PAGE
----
E-waste deposit in Guiyu, China.

China, and more specifically the Guangdong province, can aptly be named the home of e-waste. Confirming this assumption has raised more questions within me. Why is all this waste being sent to China? Is this practice legal? What happens once devices result in China?  I looked up Guangdong province on Google Maps and immediately realised something surprising: I have been there before! When I was fifteen I visited Shenzhen, Guangdong, with a friend and his father who resides in Hong Kong. I remember walking the streets of Shenzhen with my friend and his Father Craig, who, after living in Hong Kong for over a decade, had a good understanding Chinese culture. This was ten years ago but my memory of that experience is vivid. I recall being shocked by the insane level of poverty that I witnessed as we wondered the streets on our first night in the city. Beggars lined the sidewalks throughout Shenzhen and I remember my heart sinking as we passed a beggar woman laying in the street with a newborn baby. I had never experienced this level of poverty in Australia and I found it very confronting. I wanted to give the beggar woman and her child some money, but Craig warned me against such a gesture. I couldn’t see the harm in trying to help this poor woman so ignored his advice and tossed some coins in a hat that was placed next to the woman and her child. We continued walking down the street and after a minute I turned around and saw something that I will never forget: A large group of around fifty people, closing in on me, begging for money. The feeling was tense and we were forced to rush away to escape the hoards of people. It was a frightening experience but nonetheless an interesting initiation to the reality of poverty in China.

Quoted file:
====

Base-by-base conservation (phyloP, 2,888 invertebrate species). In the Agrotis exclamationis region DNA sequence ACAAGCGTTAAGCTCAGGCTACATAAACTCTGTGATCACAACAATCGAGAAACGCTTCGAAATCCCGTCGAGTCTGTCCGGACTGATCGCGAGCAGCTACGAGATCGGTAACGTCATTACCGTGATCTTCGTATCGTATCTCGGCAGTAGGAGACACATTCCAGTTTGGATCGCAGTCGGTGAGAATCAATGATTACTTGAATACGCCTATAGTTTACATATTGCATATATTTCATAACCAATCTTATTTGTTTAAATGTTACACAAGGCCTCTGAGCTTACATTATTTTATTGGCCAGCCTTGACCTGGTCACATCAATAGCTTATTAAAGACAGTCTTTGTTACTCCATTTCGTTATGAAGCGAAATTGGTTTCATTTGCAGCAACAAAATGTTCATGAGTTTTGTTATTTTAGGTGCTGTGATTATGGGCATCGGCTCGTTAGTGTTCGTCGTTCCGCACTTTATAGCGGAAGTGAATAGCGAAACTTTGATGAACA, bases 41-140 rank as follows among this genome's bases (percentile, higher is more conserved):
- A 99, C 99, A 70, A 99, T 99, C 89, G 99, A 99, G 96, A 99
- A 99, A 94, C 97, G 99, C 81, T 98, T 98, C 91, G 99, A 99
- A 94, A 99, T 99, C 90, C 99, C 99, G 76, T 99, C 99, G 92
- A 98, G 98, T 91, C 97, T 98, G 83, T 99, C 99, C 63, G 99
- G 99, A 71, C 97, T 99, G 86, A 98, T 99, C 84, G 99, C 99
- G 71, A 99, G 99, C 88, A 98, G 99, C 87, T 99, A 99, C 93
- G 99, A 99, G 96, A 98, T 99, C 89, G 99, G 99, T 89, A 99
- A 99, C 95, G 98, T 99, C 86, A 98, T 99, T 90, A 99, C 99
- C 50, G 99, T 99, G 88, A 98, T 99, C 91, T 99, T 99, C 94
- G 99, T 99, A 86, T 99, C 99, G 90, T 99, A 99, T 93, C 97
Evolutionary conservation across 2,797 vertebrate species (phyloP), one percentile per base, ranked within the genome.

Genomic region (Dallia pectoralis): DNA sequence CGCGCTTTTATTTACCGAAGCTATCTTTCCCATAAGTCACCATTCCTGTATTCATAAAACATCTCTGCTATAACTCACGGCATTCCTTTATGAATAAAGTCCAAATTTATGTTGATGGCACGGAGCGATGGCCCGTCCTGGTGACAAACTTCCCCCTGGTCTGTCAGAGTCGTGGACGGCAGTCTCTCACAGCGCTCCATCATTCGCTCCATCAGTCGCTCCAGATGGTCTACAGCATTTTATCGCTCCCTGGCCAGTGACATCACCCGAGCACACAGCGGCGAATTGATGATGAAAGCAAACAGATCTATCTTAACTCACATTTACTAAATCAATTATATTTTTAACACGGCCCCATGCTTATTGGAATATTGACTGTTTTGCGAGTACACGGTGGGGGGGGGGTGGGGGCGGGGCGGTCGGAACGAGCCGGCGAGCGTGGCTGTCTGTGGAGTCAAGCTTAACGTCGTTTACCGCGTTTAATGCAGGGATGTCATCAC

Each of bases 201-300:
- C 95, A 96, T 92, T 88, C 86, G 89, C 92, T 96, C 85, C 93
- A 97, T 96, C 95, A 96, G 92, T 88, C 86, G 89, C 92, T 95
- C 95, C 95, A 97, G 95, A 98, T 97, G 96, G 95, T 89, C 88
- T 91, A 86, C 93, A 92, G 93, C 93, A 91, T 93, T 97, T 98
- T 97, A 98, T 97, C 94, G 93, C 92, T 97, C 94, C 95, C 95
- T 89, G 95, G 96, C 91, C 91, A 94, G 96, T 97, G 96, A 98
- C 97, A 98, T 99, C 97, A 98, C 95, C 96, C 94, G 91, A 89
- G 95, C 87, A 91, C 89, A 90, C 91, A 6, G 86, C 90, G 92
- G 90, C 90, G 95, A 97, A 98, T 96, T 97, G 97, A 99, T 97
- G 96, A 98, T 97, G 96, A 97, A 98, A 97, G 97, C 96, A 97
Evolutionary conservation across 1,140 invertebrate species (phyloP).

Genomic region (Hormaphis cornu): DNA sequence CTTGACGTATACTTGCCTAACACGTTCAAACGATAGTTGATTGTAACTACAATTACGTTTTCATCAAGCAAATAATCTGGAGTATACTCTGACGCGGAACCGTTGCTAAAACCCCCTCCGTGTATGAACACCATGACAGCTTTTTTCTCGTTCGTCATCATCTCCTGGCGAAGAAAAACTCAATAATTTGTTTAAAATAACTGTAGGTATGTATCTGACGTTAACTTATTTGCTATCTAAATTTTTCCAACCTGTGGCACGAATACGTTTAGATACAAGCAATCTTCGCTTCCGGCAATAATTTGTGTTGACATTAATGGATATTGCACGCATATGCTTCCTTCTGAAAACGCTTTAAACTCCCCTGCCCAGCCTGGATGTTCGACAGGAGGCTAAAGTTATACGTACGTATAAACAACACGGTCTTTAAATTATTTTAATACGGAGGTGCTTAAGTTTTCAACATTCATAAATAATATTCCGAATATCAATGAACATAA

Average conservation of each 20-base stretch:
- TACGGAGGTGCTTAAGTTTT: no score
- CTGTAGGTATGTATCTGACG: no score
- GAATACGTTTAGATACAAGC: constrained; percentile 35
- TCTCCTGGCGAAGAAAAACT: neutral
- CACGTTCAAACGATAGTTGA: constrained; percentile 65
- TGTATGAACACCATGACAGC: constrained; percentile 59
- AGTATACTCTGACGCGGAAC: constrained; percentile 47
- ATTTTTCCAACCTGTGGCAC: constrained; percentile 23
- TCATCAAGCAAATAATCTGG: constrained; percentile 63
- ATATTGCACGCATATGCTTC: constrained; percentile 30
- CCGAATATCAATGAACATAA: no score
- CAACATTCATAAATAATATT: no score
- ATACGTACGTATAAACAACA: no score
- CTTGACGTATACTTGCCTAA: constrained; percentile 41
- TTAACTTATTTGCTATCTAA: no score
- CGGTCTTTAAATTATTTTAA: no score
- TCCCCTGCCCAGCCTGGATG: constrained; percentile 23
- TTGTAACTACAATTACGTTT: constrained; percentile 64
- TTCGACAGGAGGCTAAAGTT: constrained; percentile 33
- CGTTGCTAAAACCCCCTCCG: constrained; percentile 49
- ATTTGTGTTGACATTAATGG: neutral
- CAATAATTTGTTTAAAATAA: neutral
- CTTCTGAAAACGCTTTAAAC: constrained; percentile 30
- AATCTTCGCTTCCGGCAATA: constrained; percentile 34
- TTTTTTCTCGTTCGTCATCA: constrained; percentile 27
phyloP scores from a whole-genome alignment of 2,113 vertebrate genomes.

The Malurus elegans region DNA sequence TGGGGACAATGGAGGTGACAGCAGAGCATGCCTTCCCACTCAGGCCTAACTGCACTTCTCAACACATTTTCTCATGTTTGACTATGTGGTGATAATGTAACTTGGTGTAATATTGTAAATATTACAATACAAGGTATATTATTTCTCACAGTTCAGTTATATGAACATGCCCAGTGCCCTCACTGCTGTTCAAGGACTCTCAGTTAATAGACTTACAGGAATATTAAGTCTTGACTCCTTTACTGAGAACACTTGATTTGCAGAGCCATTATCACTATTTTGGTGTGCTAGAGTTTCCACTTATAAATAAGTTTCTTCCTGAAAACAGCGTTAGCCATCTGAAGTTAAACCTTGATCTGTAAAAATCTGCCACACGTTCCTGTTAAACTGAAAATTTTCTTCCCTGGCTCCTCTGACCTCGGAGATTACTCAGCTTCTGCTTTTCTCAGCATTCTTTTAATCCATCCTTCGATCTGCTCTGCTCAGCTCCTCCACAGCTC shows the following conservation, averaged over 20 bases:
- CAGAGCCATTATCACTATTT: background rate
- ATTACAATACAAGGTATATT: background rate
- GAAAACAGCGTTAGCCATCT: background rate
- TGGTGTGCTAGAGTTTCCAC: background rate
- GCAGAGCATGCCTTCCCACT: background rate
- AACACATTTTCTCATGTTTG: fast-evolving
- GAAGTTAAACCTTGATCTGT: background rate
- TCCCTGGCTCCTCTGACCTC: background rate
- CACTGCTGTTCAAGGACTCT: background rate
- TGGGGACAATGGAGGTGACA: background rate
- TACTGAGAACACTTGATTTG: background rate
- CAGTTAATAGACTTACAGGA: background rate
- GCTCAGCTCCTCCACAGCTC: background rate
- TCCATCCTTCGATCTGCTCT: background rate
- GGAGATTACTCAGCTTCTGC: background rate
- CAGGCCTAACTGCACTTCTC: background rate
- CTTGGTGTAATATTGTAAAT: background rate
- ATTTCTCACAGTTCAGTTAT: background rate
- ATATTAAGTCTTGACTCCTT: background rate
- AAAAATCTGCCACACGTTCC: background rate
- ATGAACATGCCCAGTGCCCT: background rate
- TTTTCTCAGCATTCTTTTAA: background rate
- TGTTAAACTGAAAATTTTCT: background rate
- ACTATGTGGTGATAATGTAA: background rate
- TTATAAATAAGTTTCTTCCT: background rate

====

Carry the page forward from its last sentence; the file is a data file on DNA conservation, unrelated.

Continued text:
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Guangdong province, China. Highlighted are the areas of Shenzhen and Guiyu. Image credit: Google Maps

My experience with visiting Shenzhen, coupled with what I have read about e-waste, leads me to assume that poverty is a reason that many of the world’s discarded electronic devices end up in China. This will require further investigation but I am now very interested in gearing this project specifically towards understanding more about the correlations between poverty the culture of e-waste in Guangdong province. I still intend to look into the processes of planned obsolescence, as I discussed in my previous post, but for now, I will be focusing primarily on e-waste in Guangdong.